by Jayne Freudenberger
This photo initially appeared in the June 2012 issue of Whatcom Watch. It shows a Nissan LEAF at the Sehome Village charging station. The two-part article by Ken Carraso was about his first 8,000 miles in a petroleum-free Nissan LEAF. photo: Ken Carraso
The recent tsunami of Supreme Court decisions that will change some fundamental rights of this country has caused anger on many fronts. For environmentalists, the idea that the Environmental Protection Agency (EPA) has no authority to make laws concerning certain regulations is particularly concerning.
The Supreme Court said that the executive branch could not delegate important decisions to appointed agencies because these decisions are the responsibility of Congress.
We are staring at the daily destruction of our planet and now must wait while a Congress that cannot come up with majority votes on anything and who lacks the expertise and time to study issues, holds our planet in its hands. What’s an environmentalist to do? Disgust is allowed, but not inaction.
There is no question that this ruling (as well as those already being eyed by the court for next year) will make our work on climate harder. The one good spot of the court’s decision is that it did not gut the EPA.
The decision was narrowly made on the cap and trade proposal for West Virginia’s coal mines. What is interesting is the state itself was a litigant on the anti-side of this and even the EPA was already moving on to more viable climate mitigation.
The controversy might linger into the next session as the conservative court seeks to “deregulate.” As discouraging as this decision was, there are encouraging signs in many ‘mitigation” efforts that will continue, and our mission is to buckle up for the arduous road ahead and champion these efforts, especially in our own state. While national action is preferred, states are where the action is likely to be.
Working Toward Carbonless Future
Here in Washington, we are lucky to have a governor and legislature that are working relentlessly on mitigation efforts. Encouraged by Gov. Inslee, the SBCC (Washington State Building Codes Council) voted to approve changes to its energy code that will require all-electric space and water heating in new commercial buildings by 2023, a big step toward decarbonization. Other states, including California, are making similar rules. Buildings and transportation are the two biggest contributors to carbon emissions; they should be priorities as we work toward a carbonless future.
Market forces are leaning toward electric cars. The success of Tesla has encouraged the already burgeoning market for electrical vehicles (EVs). Global EV sales topped 6.4 million units sold worldwide in 2021, and, this year, the market for electric vehicles is being encouraged by the high price of gasoline. The only limit to manufacturing them seems to be the shortage of some of the rare minerals used in batteries and electronics, but a limit to buying EVs is the worry people have over the range. There is good news on that front.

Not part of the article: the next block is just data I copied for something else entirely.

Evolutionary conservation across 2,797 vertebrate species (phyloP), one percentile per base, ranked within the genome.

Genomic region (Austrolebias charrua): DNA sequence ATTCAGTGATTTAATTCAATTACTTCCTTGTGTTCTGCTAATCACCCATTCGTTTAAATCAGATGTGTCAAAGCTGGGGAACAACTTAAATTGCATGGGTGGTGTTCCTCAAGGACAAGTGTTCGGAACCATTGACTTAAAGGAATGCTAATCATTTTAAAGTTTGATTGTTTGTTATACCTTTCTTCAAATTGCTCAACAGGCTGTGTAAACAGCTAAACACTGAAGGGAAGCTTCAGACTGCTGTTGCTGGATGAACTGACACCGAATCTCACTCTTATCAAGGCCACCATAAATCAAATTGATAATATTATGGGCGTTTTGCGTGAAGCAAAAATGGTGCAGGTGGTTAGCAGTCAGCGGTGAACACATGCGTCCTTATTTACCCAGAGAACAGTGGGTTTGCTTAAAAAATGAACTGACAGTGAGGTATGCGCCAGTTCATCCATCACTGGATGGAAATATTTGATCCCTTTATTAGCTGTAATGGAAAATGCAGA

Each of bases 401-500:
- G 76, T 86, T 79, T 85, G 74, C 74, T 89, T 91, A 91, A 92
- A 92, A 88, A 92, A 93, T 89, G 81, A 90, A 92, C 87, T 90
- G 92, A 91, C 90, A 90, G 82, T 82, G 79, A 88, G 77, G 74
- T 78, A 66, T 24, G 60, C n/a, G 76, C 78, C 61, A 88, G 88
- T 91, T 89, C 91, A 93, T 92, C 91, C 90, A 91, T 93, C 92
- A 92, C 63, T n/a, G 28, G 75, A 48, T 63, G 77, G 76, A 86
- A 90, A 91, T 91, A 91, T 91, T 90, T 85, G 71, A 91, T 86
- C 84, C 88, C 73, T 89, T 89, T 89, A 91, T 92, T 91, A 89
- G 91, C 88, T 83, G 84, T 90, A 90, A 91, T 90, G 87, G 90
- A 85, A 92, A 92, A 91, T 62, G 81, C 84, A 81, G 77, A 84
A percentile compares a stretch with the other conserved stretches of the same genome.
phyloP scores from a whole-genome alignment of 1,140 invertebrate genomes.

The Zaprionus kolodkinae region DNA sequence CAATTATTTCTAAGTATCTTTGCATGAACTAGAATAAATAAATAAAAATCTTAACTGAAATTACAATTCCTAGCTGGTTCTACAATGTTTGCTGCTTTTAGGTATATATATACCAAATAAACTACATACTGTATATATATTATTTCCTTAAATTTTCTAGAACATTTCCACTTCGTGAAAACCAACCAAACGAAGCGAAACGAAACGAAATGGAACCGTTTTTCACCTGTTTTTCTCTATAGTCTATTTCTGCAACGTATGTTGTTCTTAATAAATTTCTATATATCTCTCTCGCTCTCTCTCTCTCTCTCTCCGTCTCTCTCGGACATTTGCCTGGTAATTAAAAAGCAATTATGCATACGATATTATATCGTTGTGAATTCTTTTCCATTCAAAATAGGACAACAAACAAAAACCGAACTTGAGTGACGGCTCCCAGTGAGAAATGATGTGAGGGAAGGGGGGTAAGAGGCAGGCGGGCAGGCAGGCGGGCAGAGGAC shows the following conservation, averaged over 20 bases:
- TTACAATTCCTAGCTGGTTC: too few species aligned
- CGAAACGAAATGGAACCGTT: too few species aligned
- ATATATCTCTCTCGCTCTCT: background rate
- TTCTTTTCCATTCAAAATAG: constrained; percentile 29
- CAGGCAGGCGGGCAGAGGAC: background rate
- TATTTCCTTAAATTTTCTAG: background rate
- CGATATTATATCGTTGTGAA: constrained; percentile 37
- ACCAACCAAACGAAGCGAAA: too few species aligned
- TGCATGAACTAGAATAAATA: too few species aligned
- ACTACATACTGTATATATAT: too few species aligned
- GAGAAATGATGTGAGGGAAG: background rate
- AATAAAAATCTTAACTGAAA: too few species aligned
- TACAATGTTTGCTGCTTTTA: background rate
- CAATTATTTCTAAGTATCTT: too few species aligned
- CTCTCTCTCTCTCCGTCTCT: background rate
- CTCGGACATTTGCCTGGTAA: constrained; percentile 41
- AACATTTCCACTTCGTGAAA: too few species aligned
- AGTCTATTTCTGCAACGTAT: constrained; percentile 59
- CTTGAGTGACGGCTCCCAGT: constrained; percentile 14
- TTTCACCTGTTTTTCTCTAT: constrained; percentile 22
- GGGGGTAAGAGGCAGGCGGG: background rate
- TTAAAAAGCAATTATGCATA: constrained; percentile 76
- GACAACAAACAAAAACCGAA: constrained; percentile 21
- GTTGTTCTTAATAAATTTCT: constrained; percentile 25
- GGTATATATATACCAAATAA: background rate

Solid Power, a Colorado company, is developing solid-state batteries for their partners Ford and BMW. They have just completed the installation of a pilot production line to make about 300 battery cells a week. The design makes batteries that weigh less and hold much more energy than conventional liquid batteries; this will enable a large increase in the range of EVs.
All the major manufacturers are making big investments for an EV future, including even the personal pickup truck market. The Ford 150, which is their most popular vehicle, is now available only as an EV; currently, it has a waiting list to buy it. Surprisingly, the less well-known Rivian pickup has outstripped the F150 in sales, proving there is healthy competition in this area.
The Build Back Better bill included $7.5 billion for charging stations; however, it was blocked by Republicans and Joe Manchin. Many are urging President Biden to use his executive authority to pass some of the green energy provisions. It would seem to behoove major manufacturers of automobiles to lobby for the charging station provision and perhaps that will happen after the midterms.
West Coast Green Highway
Meanwhile, Washington state officials have already worked on building up the state’s EV charging station infrastructure. This effort is in conjunction with growing the West Coast Green Highway, the 1,350-mile stretch of I-5 from the Canadian to the Mexican border through Washington, Oregon, and California. It’s also part of a powerful charging network for drivers traveling the 276 miles of I-5 between Washington’s borders with Canada and Oregon.
With a better battery and more charging stations, there really is little reason not to relinquish your gas guzzler; and remember, until the end of the year, there are still good monetary incentives to exchange your gas furnace for an electric heat pump and solar panels.
Jayne Freudenberger is cochair of the League of Women Voters Bellingham/Whatcom County Climate Issues Committee. She has lived in Bellingham for 50 years, almost qualifying her as a native.